Japanese swords are very popular. They come in many different styles and are available at many different price points.
As such, it can be hard for the beginner to make sense of it all and get the most authentic replica - at a reasonable price point. And that is where this guide comes in..
Here we will take a close look at fully functional Replica Japanese swords that you can readily buy between $150 to $500 (aiming, whenever possible, to keep the price sub $300) that closest match the real thing due to one special forging technique known as differentially hardening..
There are several techniques used in the forging of
authentic Japanese swords that are replicated on $150-$500 Katana.
The most common technique is folding ("Damascus Steel"). It sounds fancy, but all it means is that when making authentic Japanese swords, traditionally the steel is
folded in on itself several (from 7 to as many as 16) times to remove impurities inherent
in medieval Japanese steel, which was of a somewhat poor quality and
These days, considering the quality of modern steel, such techniques tend to be of cosmetic value only (i.e. they don't make the sword and BETTER, indeed they can sometimes make it worse!!).
Another more advanced technique used to make authentic Japanese swords is lamination,
but this takes a master to do it properly, and so is too cost
prohibitive - decent laminated swords start at at least $1000, no where
near the sub $300 price point we try to aim for..
But there is one additional unique technique that is still very relevant in the creation of authentic Japanese swords - a technique that is difficult to do correctly but not so much that someone cannot be trained to do it well, and the by product of this process is the wavy and beautiful temper line on the edge of the blade that authentic Japanese swords are renowned for: the Hamon.
(click on the images to open - can you spot the fake?)
A real hamon is the result of differential hardening. In other words, the edge of the sword is made much harder than the shock absorbent spine.
If authentic Japanese swords were as hard all the way through as they are on the edge, they would be too brittle to use in combat. On the other hand, if there were as soft as they are on the back, they would quickly lose their edge.
The differentially hardened sword thus combines the best of both worlds, and is achieved by a process that involves covering the spine of the sword with a special clay before heating and quenching the blade, hardening the edge and creating the visible temper line between hard and soft.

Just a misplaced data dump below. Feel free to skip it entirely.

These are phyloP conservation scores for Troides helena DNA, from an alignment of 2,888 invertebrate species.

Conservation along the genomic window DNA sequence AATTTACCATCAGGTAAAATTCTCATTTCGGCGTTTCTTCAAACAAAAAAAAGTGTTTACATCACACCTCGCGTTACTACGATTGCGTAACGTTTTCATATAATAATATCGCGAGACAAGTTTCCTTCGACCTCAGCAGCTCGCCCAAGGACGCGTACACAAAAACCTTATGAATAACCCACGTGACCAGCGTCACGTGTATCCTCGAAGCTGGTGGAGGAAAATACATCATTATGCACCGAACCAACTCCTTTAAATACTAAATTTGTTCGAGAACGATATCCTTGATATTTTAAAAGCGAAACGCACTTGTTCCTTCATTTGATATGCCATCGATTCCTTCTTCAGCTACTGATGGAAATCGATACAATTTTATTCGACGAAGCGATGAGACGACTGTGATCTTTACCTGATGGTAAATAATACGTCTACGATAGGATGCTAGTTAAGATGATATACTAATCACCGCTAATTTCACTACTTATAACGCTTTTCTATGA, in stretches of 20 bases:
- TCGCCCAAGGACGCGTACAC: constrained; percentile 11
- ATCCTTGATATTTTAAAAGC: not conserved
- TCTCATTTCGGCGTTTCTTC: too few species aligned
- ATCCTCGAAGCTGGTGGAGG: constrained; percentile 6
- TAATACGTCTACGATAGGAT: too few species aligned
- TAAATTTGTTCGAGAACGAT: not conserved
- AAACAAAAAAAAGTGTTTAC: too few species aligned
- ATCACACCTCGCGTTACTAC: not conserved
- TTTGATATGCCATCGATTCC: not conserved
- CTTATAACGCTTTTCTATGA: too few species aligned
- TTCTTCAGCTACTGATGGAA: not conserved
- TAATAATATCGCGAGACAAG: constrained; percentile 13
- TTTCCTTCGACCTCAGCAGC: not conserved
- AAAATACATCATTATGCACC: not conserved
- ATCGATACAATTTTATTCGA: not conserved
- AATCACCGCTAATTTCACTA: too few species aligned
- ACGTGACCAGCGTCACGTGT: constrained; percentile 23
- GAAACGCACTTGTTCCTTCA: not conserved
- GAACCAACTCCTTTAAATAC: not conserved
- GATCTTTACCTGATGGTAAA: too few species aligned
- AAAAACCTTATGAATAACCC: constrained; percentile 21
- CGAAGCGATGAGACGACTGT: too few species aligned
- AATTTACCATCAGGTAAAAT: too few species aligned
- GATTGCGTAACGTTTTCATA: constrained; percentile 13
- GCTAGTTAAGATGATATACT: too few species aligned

99% of all 'Samurai swords' in our target price range have a fake acid etched or stencil ground 'hamon' because, naturally enough, this process adds a fair amount of time and extra costs into the production of a sword. As a result of this extra cost and effort, there are only a handful of swords to choose in our sub US$300 price range from that are truly differentially tempered (though the number is steadily growing)...
Below are two of the cheapest, though - as might be expected - both have some drawbacks, the first one more serious, the second, its main issue - simply availability..
For the serious collector or practitioner, you need to spend a little more money. But not anywhere near as much as you might expect..
Probably the best known Katana with real hamon in our target price range are the Practical Katana series by Paul Chen, owner of the Hanwei forge.
original and the first ever sub $300 Katana was the Practical Katana
series - the Practical, Practical Plus and the Practical Pro. Chances
are your local dojo still has one knocking around somewhere. And for
older collectors like myself, chances are your first real Katana was
probably a Practical Katana or a PPK (Practical Katana Plus).
The only problem is, with increased competition they are not quite the value that they used to be (and are not sub $300 anymore). But they aren't THAT dated yet - and the fact that they are still in production and selling strong must mean that Hanwei got something right the first time...
So let's take a closer look.
The influx of new differentially hardened Katana on the market from a variety of makers challenged Hanwei's number one position. It became sink or swim time for the Hanwei forge in our sub US$300 price range, as the standard 'Practical' series started to look more and more dated..